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in which organizational norms affect people’s behavior at work, suggesting that employees specifically attempt to impress their relevant reference groups and create impressions that are consistent with organizational norms and expectations. We would like to note that caution should be taken with regard to two sampling issues in this study.

(1) The mechanistic system was represented by a military organization. The
304

question is how applicable are the reported findings for non-military mechanistic

organizations. The answer depends on how different this particular sample is from typical non-military populations. In this study the military sample consisted of military career personnel holding administrative and technical jobs. Their life routine and responsibilities were very similar to their civilian peers. They worked in open installations located in a major city and lived at home with their families. Their daily activities were non-military in nature. Preliminary interviews with representatives of this sample suggested that the major characteristics of their organization were associated with its mechanistic nature. We therefore believe that the nature of the present sample is not in itself a serious limitation, and it allows the findings to be applied to other samples. However, the fact that the mechanistic sample is restricted to a single organization implies that the present findings should be treated with some caution, and that more research is needed to provide further support to the existing findings.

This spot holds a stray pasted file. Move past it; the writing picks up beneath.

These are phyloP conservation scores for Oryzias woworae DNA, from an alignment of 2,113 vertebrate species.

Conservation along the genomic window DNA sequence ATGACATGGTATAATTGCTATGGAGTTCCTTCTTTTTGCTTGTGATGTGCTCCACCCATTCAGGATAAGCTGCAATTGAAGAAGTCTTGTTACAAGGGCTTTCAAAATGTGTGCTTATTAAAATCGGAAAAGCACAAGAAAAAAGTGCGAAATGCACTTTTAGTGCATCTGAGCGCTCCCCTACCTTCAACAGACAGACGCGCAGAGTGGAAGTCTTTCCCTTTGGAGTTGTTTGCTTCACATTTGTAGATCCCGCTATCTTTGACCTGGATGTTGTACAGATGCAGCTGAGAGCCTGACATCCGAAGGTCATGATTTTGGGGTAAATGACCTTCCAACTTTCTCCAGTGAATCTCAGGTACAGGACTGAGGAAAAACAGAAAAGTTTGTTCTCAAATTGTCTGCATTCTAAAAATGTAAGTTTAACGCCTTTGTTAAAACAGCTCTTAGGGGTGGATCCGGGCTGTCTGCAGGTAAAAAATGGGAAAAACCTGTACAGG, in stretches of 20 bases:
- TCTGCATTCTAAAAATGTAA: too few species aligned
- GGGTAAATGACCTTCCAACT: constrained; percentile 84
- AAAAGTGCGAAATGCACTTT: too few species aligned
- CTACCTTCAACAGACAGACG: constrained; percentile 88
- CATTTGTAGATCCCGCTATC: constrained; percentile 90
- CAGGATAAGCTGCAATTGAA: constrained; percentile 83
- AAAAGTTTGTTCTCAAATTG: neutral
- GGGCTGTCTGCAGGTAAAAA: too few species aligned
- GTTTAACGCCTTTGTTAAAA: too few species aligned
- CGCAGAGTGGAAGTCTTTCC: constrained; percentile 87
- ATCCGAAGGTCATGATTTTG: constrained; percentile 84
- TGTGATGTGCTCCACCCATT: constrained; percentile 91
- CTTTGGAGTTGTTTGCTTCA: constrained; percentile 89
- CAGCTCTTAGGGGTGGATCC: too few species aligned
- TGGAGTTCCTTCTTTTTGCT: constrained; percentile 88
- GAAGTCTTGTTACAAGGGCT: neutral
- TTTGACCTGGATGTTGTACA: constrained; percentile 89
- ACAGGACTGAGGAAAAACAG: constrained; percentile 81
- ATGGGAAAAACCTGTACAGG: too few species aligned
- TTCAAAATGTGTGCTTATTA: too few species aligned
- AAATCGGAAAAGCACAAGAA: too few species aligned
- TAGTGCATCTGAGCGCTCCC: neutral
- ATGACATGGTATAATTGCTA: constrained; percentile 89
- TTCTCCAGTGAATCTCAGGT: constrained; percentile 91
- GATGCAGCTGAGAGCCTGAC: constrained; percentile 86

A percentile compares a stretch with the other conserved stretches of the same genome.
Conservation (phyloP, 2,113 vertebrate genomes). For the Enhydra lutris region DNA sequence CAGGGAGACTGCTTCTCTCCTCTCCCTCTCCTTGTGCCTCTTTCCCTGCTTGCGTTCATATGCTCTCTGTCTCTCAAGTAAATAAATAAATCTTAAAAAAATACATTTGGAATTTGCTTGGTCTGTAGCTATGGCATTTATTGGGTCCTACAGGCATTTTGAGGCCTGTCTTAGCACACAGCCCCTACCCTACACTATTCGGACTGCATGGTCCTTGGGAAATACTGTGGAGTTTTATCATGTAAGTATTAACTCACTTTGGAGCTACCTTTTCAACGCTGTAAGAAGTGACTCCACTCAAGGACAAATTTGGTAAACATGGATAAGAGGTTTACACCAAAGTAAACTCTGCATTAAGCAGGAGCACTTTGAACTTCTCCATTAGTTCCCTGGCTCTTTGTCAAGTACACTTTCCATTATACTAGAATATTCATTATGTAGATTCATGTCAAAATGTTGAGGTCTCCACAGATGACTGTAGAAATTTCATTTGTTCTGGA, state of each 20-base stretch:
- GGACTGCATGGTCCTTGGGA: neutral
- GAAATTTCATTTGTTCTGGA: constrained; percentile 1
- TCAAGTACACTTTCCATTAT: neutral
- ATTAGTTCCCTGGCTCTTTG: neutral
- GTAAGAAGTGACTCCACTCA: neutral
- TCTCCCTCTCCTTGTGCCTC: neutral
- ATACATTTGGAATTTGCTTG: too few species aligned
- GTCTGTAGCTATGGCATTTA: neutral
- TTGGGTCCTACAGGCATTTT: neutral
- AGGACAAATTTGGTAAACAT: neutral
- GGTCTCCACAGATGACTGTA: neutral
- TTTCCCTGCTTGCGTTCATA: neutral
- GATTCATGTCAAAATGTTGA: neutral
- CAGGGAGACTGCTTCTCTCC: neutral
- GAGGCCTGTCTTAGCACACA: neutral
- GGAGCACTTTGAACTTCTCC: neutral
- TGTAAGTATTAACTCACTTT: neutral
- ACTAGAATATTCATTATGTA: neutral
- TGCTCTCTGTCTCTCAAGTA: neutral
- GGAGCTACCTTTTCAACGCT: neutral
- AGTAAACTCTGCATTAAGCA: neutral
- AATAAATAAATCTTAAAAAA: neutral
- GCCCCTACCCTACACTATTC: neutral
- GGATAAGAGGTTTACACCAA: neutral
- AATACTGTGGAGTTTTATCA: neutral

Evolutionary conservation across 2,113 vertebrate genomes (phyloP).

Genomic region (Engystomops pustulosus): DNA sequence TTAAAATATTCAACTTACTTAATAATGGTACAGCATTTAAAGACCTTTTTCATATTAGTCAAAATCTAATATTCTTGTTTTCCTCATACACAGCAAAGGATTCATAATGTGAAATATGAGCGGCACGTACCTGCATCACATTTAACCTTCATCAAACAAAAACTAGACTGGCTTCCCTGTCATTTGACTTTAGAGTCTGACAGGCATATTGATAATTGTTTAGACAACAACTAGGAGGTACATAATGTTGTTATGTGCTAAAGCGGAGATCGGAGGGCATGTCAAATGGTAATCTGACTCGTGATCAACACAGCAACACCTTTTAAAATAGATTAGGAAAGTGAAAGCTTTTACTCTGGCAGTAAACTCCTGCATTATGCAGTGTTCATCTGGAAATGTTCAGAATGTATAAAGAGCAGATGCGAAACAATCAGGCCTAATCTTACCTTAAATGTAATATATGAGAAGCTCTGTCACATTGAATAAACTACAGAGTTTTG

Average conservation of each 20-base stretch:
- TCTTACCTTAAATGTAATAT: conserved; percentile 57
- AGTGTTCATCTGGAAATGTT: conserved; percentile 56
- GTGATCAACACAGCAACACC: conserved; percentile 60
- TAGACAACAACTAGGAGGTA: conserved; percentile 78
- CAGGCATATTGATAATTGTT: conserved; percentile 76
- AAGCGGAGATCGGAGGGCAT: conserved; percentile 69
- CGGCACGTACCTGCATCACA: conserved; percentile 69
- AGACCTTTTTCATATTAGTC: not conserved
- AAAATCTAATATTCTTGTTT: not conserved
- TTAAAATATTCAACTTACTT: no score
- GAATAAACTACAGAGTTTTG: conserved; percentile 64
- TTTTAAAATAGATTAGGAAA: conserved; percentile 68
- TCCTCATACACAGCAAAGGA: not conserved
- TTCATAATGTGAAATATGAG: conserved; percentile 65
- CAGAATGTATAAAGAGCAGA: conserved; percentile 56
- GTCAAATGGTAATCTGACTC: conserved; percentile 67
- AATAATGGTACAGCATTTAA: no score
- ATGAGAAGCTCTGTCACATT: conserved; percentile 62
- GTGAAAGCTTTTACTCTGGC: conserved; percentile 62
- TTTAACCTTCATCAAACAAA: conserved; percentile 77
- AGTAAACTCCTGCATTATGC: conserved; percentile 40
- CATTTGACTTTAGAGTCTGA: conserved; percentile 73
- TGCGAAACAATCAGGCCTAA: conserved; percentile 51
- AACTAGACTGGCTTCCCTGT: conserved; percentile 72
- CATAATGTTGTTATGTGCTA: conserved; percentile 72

(2) The disproportionate representation of males in the survey sample is another limitation restricting the generalization of the findings. It points at the need for further research to expand our understanding of the role of gender in impression management, by providing more gender-balanced samples.

Future research is needed to both further validate the present findings and simultaneously examine the effects of i ndividual differences, organizational characteristics and cultural variables on impression management. From a practical standpoint, managers and decision makers in organizations should become aware of their employees’ apparent inclination to adjust their impression management behavior to the specific norms promoted by the organizational system. The misleading impact of this inclination could be particularly undesirable when individuals are assessed for purposes of promotion or for other personnel-related decisions.

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Appendix

Impression management strategies questionnaire items

Ingratiation (seven items)

(1)

Show respect.

(2)

Be friendly.

(3)

Express consent.

(4)

Smile.

(5)

Be polite.

(6)

Be congenial.

(7)

Listen patiently.

Initiation (six items)

(1)

Voluntarily invest in my work beyond what is required.

(2)

Show initiative whenever I have a chance.

(3)

Initiate conversations on work-related issues.

(4)

Actively participate in meetings.

(5)

Say things like “I am making a special effort”.

(6)

Volunteer for various missions and activities.

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Self-promotion (five items)

(1)

Demonstrate my experience.

(2)

Demonstrate my dependability.

(3)

Demonstrate my expertise.

(4)

Submit accurate reports.

(5)

Demonstrate self-confidence.

Corresponding author

Amos Drory can be contacted at: e-mail:zeidman@bgu.ac.il